I have recently gone down the route of obtaining pre-planning advice on a plot of land for sale. It is not a straight forward plot (are they ever?!). It is a partly wooded sloping site on the edge of the village development boundary. A house already exists on the land and there are no special restrictions with regards to the wood itself. The pre-planning advice came back with some negative objections based on wildlife. I had to wait 7 weeks for this to come through and that was with me ringing every week after 4 weeks to try and find out what was going on. I feel the plot deserves more research and don’t want to give up on it yet but am unsure how to go about getting round these objections because I don’t know enough about planning legislation and all the angles you can use to negotiate. Is it beneficial to work with a planning consultant or specialist solicitor to get the ball rolling and effectively get them to mange the planning permission process. I’m only a nipper relatively speaking and haven’t even bought a house before so dealing with solicitors/professionals is quite daunting. Thanks in advance!

Comments
  • Samuel Joy

    Hi Claire,

    It might be worth having a read of our recent Planning Consultants Guide if you haven’t already. The link is http://www.homebuilding.co.uk/advice/project-tips/planning-permission/consultants

    Kind regards,
    Samuel Joy

  • claire windsor

    Thank you so much for this article. I feel slightly embarrassed that I managed to miss this on your website but that is far outweighed by how brilliantly helpful it is for me :) I feel I understand so much more now and can’t wait to get going. Thank you Samuel.

  • Samuel Joy

    No worries Claire. Really glad that the article’s helped and increased your understanding.

    All the best with your project. Good luck!

  • Rebecca Clutton

    Hi Claire. From personal experience, I would not go down the planning route without an expert. We had a false start with a planning consultant last year – he turned out to be, let’s say, not brilliant(!) but we have now been very lucky to find another consultant who knows exactly what he’s doing, and does it with a smile!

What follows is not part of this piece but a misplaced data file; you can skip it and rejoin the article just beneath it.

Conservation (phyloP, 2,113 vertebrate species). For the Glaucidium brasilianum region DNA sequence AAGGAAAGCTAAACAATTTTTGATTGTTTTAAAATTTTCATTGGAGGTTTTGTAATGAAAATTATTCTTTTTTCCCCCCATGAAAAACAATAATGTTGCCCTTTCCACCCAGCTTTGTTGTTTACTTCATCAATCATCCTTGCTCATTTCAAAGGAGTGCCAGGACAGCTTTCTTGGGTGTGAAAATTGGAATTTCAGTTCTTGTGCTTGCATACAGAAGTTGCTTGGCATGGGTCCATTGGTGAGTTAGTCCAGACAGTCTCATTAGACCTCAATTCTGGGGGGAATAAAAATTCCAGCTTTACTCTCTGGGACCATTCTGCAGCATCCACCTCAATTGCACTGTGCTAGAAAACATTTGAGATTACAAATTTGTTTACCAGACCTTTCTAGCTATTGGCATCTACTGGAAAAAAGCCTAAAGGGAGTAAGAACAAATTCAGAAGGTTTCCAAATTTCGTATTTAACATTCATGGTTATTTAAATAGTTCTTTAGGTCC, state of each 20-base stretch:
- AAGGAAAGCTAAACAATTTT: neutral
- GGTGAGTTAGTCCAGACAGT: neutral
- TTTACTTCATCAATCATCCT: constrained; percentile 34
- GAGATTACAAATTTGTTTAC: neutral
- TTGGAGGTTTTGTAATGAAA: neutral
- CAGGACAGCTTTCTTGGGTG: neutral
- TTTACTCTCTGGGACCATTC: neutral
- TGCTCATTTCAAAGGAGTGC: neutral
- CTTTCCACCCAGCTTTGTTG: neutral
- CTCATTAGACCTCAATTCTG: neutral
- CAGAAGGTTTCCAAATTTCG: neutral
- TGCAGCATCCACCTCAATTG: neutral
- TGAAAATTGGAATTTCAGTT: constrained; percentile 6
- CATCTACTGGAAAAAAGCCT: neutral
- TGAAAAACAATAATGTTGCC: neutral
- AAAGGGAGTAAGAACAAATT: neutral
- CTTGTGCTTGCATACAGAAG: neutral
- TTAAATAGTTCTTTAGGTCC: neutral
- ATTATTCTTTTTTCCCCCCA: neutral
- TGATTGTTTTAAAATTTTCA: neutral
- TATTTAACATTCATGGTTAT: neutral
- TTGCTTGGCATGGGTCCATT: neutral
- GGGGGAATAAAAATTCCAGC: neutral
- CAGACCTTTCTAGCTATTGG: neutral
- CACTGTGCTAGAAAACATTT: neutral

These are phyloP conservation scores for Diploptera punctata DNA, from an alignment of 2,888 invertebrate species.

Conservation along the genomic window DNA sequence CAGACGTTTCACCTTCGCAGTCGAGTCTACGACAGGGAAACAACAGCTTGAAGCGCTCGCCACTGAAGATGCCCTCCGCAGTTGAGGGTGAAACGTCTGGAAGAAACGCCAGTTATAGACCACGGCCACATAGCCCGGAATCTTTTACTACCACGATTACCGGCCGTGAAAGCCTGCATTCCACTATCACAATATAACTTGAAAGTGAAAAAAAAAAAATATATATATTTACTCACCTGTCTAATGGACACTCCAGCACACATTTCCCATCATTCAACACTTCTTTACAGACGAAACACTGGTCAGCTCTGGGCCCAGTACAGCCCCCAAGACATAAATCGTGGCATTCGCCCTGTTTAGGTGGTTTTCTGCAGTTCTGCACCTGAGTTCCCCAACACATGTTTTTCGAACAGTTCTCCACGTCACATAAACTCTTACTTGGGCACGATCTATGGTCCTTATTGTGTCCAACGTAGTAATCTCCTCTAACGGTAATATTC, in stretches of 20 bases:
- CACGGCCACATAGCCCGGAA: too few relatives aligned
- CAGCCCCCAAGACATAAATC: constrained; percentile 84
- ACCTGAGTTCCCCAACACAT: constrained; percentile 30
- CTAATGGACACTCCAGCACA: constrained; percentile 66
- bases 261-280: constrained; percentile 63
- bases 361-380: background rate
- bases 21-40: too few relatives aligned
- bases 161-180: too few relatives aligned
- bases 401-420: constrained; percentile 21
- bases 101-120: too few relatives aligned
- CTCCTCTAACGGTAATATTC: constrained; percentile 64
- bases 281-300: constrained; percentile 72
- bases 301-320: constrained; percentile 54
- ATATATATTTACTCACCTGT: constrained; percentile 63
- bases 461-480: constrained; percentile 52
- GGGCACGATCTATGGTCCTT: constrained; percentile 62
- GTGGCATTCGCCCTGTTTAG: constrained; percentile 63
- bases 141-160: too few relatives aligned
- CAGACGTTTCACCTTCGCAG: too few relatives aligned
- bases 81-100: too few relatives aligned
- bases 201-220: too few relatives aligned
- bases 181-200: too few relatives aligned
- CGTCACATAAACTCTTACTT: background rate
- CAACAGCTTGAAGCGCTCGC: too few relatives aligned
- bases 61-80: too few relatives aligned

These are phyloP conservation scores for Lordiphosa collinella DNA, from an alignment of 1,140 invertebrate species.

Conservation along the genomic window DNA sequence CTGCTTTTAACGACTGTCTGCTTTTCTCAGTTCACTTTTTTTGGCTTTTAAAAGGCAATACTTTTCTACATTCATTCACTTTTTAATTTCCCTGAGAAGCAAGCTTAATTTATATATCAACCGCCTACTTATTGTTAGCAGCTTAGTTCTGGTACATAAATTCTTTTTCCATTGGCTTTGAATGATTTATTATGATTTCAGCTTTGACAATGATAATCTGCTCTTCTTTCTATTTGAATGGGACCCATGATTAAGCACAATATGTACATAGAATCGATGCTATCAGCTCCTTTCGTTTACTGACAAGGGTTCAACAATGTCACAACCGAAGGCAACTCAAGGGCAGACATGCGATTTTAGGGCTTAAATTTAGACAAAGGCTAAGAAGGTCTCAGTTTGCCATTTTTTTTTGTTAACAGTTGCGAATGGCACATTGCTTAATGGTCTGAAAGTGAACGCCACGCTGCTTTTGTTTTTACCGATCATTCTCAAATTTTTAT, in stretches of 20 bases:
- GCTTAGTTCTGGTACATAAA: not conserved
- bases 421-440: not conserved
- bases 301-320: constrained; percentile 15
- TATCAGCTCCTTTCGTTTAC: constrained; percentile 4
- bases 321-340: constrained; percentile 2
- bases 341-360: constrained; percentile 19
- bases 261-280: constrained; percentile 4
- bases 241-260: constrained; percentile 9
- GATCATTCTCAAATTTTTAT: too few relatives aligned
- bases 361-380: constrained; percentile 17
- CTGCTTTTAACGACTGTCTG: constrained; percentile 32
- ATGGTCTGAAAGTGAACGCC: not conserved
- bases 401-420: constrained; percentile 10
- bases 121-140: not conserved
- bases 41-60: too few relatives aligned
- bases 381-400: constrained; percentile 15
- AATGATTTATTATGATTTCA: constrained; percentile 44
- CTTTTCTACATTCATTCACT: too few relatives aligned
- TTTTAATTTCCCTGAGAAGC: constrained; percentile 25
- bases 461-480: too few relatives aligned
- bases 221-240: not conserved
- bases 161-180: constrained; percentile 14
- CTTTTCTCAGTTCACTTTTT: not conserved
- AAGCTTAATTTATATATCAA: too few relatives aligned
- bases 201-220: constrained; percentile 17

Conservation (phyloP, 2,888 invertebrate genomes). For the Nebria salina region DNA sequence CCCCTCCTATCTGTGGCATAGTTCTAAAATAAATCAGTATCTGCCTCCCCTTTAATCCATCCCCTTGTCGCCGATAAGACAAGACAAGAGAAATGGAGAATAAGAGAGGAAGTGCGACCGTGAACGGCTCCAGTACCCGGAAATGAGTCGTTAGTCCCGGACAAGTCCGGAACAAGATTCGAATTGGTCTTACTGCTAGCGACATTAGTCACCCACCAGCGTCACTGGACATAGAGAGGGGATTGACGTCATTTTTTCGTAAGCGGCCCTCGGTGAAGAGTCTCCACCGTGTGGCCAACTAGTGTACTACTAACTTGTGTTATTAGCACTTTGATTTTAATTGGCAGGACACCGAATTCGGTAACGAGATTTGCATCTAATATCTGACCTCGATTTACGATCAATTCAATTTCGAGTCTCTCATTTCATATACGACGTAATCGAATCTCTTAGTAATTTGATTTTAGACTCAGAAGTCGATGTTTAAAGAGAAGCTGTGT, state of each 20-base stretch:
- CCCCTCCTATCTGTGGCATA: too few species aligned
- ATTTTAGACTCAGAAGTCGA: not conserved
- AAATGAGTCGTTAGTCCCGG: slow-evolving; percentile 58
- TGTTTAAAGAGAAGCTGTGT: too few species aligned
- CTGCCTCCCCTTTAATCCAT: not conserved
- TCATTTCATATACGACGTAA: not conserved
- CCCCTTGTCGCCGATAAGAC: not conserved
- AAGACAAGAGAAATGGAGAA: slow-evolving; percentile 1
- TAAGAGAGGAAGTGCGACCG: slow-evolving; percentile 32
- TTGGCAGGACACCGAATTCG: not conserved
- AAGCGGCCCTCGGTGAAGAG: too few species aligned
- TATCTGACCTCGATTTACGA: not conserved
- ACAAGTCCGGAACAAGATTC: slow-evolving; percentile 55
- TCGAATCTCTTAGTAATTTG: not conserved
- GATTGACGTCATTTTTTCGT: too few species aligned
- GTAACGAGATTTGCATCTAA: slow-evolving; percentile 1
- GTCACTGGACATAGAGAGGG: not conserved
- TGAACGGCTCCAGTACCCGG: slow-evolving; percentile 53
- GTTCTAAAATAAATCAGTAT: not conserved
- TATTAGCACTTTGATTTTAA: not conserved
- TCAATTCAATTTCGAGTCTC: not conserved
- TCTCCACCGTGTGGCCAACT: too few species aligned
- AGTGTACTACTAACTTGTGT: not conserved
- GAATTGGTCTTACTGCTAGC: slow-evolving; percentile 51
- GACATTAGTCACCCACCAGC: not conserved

I have a legal and financial career background and consider myself to be well organised, with the ability to know where to look for information. However, appointing an agent on our behalf to deal with this particular minefield (believe me, it is!), has been invaluable. I’m all for saving costs but without him, I’m sure we wouldn’t have got as far as we have.

    Good luck with everything, Becky

    P.S. If you live in the Shropshire/Cheshire area, let me know and I can give you the details of our consultant!

  • Jeremy Murfitt

    Claire

    I endorse Becky’s comments and would add that a planning consultant is more suited than a planning solicitor. The Planning Consultants Guide is a good start. You refer to wildlife and clearly you need to understand more. Their primary concern will be to ensure that any protected species (and their habitat) is protected and if your scheme affects a designated site e.g. Site of Special Scientific Interest. They will also take into account what habitat you may have to remove to undertake your project. I would try and get to meet the Authorities ecology/conservation officer. With some thought you may be able to retain the key habitat and maybe enhance it. You could for example provide nesting boxes/bat boxes, it can all help.

    A planning consultant should be able to help you progress this although accepting that you may also need to engage an ecologist. I would advocate that you keep notes and records of all meetings (and telephone) conversations with the case officer. Confirm any key points by email. I have assumed that you had to pay a fee for the pre-application advice. Many authorities seem to think this fee covers one meeting and the advice. I don’t believe this is always correct and I suggest you keep in dialogue with them and meet again when you have further information. I would also suggest that it may be worth while making an informal approach to the Parish Council to seek their views and possible also of any nearby neighbours.

    Good luck

    Jeremy

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